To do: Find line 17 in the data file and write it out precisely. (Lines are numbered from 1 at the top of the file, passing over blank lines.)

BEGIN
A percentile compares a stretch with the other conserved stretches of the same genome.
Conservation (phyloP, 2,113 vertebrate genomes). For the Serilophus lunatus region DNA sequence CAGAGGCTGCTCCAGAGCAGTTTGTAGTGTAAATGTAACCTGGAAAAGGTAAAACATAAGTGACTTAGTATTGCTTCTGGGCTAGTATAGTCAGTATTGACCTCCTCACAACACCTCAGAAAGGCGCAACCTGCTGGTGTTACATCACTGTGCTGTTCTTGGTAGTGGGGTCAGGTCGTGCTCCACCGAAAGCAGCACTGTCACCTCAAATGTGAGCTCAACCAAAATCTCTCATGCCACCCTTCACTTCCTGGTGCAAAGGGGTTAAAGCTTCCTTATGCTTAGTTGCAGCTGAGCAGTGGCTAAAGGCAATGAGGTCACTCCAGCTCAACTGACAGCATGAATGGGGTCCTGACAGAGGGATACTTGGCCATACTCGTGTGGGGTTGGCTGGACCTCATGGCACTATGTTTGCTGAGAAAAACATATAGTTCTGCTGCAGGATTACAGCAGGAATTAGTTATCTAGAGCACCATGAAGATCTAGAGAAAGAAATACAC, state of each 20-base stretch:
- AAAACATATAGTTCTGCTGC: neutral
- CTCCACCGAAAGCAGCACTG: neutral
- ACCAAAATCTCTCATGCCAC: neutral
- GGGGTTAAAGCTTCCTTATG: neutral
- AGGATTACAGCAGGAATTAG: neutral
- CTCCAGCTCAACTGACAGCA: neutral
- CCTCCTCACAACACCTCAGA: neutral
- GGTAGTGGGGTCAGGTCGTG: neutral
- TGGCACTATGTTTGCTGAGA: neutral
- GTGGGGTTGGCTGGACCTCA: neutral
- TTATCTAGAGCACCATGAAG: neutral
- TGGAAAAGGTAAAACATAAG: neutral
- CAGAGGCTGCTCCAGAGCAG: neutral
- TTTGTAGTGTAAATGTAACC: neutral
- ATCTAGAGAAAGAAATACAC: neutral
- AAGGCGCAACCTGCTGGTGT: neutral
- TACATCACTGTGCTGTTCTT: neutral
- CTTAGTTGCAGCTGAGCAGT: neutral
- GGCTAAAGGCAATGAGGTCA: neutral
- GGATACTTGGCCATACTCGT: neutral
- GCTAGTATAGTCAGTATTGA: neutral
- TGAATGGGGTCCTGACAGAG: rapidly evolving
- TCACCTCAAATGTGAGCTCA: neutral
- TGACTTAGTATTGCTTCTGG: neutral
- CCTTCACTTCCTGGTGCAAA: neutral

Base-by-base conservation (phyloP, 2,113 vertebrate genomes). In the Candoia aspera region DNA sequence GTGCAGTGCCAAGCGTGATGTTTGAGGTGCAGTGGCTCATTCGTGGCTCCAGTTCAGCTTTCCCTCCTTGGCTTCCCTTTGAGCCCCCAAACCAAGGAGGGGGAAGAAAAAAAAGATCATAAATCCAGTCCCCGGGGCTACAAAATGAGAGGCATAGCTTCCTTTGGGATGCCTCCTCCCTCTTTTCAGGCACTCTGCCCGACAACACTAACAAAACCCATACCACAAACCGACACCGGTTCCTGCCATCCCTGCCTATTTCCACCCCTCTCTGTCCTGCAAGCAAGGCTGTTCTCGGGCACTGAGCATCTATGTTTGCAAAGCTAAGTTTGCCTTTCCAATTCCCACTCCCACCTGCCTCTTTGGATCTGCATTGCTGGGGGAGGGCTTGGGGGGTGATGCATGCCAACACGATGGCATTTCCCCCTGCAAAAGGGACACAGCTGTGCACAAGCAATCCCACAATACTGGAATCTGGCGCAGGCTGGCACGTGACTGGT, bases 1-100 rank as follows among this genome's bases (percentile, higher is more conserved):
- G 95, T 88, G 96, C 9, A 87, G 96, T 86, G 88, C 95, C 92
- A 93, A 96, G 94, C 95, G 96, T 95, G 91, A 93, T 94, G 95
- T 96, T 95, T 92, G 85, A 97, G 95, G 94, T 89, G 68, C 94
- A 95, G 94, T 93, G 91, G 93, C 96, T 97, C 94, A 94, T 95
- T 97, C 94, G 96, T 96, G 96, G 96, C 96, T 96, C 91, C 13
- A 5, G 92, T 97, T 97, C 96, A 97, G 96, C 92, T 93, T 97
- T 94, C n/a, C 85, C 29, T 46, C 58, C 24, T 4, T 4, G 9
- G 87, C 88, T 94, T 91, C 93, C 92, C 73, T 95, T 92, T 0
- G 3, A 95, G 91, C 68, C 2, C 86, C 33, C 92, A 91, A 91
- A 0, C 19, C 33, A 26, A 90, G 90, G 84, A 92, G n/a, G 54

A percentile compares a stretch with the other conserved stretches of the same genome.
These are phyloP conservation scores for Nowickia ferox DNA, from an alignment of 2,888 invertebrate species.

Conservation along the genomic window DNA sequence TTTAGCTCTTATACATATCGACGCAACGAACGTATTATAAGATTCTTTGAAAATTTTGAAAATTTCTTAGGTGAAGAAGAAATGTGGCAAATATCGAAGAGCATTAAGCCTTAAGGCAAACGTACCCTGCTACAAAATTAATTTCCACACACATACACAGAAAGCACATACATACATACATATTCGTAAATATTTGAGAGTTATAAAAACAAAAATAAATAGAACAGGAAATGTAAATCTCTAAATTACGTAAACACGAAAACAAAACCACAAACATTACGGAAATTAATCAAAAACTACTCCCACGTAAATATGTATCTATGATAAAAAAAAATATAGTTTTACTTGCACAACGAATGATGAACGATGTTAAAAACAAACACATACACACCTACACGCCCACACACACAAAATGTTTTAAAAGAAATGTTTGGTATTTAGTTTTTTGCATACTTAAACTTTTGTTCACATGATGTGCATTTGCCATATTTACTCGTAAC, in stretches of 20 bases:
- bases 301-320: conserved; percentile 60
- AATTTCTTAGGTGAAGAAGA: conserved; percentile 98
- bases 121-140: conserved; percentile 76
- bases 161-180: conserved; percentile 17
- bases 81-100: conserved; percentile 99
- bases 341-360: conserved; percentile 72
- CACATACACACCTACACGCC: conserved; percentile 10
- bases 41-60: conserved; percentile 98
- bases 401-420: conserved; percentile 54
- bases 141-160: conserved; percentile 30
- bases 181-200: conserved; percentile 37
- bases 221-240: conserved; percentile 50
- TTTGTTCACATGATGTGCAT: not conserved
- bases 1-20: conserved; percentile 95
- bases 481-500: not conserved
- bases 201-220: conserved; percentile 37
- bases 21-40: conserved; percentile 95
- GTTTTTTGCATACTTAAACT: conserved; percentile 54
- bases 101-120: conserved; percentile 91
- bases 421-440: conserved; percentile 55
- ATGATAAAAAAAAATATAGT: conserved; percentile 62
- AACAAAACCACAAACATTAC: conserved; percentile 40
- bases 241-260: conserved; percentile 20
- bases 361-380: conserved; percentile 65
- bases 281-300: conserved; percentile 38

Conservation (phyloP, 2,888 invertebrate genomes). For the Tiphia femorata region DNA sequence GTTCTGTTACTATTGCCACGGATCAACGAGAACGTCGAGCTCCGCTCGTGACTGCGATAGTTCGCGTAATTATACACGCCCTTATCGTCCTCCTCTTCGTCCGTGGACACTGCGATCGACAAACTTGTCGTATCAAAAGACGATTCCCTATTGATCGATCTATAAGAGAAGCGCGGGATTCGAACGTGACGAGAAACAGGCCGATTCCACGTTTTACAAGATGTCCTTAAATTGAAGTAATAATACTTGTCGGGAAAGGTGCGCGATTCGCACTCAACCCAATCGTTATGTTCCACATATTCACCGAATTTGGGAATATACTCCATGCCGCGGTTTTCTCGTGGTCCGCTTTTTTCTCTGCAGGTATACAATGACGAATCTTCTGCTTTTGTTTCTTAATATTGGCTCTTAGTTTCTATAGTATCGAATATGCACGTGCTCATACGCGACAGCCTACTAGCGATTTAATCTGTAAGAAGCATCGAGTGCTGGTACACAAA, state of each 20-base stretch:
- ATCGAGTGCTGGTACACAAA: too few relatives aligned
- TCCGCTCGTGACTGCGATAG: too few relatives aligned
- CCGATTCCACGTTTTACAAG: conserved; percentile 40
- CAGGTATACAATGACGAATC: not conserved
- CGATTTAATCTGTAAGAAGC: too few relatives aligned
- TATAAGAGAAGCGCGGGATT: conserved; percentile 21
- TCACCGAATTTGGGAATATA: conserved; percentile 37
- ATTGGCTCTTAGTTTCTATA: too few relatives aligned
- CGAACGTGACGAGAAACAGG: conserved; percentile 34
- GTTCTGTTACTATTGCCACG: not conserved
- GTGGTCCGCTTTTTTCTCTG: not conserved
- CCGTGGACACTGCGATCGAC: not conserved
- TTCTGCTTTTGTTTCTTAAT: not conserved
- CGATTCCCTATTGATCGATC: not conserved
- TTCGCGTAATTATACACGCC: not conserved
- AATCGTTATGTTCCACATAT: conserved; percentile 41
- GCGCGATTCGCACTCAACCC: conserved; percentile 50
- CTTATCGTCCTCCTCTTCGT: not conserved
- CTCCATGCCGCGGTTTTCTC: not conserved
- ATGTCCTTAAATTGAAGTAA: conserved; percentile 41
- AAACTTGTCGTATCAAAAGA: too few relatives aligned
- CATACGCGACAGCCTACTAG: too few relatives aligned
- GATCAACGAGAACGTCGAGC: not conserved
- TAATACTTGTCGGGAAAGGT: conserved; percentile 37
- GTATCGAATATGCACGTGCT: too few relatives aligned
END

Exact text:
- ATCTAGAGAAAGAAATACAC: neutral